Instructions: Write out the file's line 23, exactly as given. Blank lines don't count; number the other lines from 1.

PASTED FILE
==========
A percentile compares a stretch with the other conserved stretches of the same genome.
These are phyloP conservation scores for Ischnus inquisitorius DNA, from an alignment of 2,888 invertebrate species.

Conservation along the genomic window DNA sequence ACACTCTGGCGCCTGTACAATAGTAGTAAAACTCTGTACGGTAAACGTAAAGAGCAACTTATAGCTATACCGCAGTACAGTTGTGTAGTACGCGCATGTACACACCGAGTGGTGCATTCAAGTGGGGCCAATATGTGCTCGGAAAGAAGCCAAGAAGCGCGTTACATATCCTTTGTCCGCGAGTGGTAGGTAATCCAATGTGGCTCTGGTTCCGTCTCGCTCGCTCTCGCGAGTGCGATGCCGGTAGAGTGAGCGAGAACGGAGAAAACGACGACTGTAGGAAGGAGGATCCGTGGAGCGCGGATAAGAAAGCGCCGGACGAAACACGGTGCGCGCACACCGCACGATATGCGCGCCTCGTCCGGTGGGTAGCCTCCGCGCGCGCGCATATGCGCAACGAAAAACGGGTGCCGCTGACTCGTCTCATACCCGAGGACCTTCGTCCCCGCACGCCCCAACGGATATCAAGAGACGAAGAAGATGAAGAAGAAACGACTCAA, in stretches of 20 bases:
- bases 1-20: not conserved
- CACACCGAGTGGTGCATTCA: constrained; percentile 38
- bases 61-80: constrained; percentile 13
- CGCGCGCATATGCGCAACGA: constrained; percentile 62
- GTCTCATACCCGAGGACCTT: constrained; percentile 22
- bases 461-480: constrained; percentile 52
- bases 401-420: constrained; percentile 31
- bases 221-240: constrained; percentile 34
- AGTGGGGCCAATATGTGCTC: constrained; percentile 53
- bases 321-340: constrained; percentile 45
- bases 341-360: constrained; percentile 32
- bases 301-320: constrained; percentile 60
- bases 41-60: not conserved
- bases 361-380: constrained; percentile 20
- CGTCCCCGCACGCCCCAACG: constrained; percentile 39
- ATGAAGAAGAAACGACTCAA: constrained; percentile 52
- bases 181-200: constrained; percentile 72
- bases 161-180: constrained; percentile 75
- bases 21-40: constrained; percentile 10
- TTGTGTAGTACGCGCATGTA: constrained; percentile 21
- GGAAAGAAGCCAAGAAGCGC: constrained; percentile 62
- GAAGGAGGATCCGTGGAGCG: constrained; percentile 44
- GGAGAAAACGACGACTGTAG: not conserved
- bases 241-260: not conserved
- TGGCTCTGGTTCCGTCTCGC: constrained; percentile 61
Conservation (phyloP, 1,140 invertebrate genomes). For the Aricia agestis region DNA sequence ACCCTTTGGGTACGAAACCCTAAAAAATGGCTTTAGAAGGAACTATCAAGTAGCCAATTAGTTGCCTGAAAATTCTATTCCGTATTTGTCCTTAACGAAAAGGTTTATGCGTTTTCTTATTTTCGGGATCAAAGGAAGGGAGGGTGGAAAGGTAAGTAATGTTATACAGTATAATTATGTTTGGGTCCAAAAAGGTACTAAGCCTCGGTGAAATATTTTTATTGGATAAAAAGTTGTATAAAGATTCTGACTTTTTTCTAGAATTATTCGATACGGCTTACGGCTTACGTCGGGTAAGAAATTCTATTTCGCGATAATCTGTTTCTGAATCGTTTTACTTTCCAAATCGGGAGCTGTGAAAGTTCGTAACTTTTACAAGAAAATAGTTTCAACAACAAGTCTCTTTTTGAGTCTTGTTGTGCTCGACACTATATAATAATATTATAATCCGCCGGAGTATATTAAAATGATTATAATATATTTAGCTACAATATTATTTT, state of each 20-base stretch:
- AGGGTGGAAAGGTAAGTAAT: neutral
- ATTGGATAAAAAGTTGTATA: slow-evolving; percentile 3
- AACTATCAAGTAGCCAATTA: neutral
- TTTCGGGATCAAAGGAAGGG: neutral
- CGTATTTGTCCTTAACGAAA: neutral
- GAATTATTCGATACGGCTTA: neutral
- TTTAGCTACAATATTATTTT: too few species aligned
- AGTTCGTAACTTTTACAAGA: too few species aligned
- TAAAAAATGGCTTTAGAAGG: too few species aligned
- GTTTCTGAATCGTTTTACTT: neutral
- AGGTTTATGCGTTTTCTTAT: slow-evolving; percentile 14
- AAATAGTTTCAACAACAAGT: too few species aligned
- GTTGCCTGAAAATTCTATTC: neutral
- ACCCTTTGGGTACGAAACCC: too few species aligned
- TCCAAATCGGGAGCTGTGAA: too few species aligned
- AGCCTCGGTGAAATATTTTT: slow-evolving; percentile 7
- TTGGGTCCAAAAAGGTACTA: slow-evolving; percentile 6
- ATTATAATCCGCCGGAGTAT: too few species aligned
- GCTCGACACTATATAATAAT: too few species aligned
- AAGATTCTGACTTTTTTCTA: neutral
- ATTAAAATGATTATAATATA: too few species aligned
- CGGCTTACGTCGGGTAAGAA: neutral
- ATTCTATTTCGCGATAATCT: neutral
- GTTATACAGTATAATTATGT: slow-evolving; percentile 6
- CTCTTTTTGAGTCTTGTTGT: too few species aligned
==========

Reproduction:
- TTGTGTAGTACGCGCATGTA: constrained; percentile 21